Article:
Bridget Jones is dramatically inert, with the men in her life not so much causing conflict as jockeying into position at the random whims of the screenwriter, one after the other. It doesn't help that Grant and Firth are both coasting entirely on their established screen personas and not locking into anything actually compelling or interesting about their characters on paper. The single biggest moment of tension in the movie involves Darcy running out on Bridget after reading her diary, a moment of drama more forced and drummed-up than a Bachelor promo on ABC which deflates within seconds in service of a "romantic" explanation featuring behavior that no human being on Earth would consider appropriate.

But the real problem is that the film is also comedically inert. The two biggest joke setpieces involve the most ludicrous contrivances just as a launchpad for aimless jokes with flabby, cliché punchlines (the most egregious being a party where the women are meant to dress like tarts, only the theme changed at the last minute so Bridget is dressed very sexy at what is now a genteel garden party - somehow this is shocking to a group of people who were perfectly willing to dress like tarts to begin with, if only the theme hadn't changed). The "humor" otherwise leans on its R-rating to do the heavy-lifting, scattering pointless F-bombs in every direction.

And this is a comedy movie from 2001, so of course there are the obligatory casual racist jokes and weird sexual assault overtones. Hooray!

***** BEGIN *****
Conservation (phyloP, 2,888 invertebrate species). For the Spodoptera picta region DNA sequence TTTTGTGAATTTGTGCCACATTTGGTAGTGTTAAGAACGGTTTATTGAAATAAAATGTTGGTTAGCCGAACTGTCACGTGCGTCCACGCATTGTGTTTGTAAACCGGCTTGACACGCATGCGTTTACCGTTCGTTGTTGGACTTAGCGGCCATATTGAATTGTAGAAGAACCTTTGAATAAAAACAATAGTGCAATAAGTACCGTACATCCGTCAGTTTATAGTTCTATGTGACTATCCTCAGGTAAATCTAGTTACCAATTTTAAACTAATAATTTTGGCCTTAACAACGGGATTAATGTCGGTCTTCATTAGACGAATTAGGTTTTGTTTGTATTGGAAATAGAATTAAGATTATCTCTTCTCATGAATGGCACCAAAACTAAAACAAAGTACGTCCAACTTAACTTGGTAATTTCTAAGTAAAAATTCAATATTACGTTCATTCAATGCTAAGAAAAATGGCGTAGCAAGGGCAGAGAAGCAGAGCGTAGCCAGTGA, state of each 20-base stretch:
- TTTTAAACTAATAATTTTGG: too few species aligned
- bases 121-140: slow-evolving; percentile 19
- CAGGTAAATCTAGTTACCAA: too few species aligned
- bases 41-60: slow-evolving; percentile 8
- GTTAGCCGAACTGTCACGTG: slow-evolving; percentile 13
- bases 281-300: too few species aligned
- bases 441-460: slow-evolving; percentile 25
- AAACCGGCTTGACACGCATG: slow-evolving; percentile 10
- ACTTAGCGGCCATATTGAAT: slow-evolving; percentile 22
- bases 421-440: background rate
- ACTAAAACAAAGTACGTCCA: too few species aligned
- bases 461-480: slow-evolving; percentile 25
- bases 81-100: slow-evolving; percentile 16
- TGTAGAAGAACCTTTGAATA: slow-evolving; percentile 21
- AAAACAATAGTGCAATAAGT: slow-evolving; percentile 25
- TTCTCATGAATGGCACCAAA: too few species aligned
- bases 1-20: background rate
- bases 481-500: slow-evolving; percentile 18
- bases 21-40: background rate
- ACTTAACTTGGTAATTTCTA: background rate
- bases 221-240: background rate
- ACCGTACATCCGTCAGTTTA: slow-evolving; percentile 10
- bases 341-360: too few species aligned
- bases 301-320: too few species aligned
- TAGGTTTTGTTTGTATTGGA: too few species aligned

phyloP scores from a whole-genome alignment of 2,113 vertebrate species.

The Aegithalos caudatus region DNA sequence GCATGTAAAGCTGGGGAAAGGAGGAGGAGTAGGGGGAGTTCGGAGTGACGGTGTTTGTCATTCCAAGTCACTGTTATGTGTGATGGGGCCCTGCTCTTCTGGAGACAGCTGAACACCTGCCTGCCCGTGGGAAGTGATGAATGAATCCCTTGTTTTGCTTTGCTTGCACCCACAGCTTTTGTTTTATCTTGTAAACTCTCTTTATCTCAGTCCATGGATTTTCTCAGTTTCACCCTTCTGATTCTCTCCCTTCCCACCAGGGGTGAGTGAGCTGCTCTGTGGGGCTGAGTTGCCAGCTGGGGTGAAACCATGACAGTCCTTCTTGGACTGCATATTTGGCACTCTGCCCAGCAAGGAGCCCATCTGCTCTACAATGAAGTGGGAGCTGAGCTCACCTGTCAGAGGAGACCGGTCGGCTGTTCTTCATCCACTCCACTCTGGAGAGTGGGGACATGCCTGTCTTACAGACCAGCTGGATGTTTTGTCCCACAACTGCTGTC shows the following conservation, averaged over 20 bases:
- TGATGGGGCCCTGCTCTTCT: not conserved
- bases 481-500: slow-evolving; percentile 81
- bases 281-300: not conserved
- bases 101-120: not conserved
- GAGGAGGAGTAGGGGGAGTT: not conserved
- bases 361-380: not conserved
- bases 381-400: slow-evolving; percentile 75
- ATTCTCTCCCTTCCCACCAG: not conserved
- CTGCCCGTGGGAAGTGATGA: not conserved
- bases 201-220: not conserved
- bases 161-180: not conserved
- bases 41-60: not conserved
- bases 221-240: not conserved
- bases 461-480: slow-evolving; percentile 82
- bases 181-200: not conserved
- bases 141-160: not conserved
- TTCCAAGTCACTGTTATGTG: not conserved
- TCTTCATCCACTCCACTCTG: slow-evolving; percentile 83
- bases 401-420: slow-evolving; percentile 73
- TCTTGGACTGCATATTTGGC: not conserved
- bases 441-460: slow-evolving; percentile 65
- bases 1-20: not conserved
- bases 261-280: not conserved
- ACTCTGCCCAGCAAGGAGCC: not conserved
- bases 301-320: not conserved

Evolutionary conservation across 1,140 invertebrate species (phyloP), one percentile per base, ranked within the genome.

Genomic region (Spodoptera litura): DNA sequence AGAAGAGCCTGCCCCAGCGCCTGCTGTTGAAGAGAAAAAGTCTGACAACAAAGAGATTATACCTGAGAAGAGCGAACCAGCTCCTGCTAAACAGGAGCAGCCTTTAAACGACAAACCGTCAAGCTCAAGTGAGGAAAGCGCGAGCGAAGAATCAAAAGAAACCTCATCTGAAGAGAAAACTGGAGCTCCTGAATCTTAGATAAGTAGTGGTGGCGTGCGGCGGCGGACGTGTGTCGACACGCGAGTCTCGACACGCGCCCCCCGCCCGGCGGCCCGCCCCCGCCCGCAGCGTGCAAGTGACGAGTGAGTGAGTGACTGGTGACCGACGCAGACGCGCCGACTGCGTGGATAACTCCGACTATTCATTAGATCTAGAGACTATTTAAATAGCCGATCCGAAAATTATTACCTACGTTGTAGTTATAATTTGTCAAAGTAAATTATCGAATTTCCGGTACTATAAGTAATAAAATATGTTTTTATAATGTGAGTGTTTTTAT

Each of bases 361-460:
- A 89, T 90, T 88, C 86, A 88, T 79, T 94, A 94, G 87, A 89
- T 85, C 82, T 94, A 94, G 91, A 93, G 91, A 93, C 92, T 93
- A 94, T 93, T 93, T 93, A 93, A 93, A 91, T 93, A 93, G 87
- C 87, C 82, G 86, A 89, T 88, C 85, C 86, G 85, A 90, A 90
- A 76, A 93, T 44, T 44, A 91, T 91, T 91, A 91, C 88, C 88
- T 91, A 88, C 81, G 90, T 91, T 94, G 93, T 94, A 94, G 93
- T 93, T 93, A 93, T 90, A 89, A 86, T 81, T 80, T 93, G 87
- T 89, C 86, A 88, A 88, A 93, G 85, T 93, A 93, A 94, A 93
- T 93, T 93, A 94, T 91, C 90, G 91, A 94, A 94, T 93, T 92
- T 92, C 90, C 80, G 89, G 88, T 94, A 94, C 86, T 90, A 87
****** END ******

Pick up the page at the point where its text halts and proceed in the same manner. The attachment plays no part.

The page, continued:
Maybe this could all have been salvaged if the protagonist was in any way worth rooting for. While Renée Zellweger does her best despite drowning in that accent (in fact, I think she must be the only reason anybody liked this movie in the first place), Bridget Jones isn't a relatable mess. She's an abhorrent prick who drinks like a fish, misreads every possible social cue and rule of decorum, spits out homophobic insults, and makes sure she's the victim in every situation, even if she's the one who orchestrated her own downfall.

This movie was a real trial to get through, is what I'm saying. The only redeeming quality I can think of is that there's one point where her diary entries are displayed on the neon signs in Piccadilly Circus, a clever visual cue that reminds one of just how flat and boring the rest of the movie looks. So no. Not a good time, my friends.

TL;DR: Bridget Jones's Diary is a tedious, irritating lurch through the most odious rom-com tropes.
Rating: 2/10
Word Count: 1102
Reviews In This Series
Bridget Jones's Diary (Maguire, 2001)
Bridget Jones: The Edge of Reason (Kidron, 2004)

Other Films Based on Pride and Prejudice
Pride and Prejudice (Leonard, 1940)
Bride & Prejudice (Chadha, 2004)
Pride and Prejudice (Wright, 2005)
Unleashing Mr. Darcy (Winning, 2016)
Pride and Prejudice and Zombies (Steers, 2016)
Before the Fall (Geisler, 2016)
Marrying Mr. Darcy (Monroe, 2018)
Christmas at Pemberley Manor (Theys, 2018)
Pride, Prejudice, and Mistletoe (McBrearty, 2018)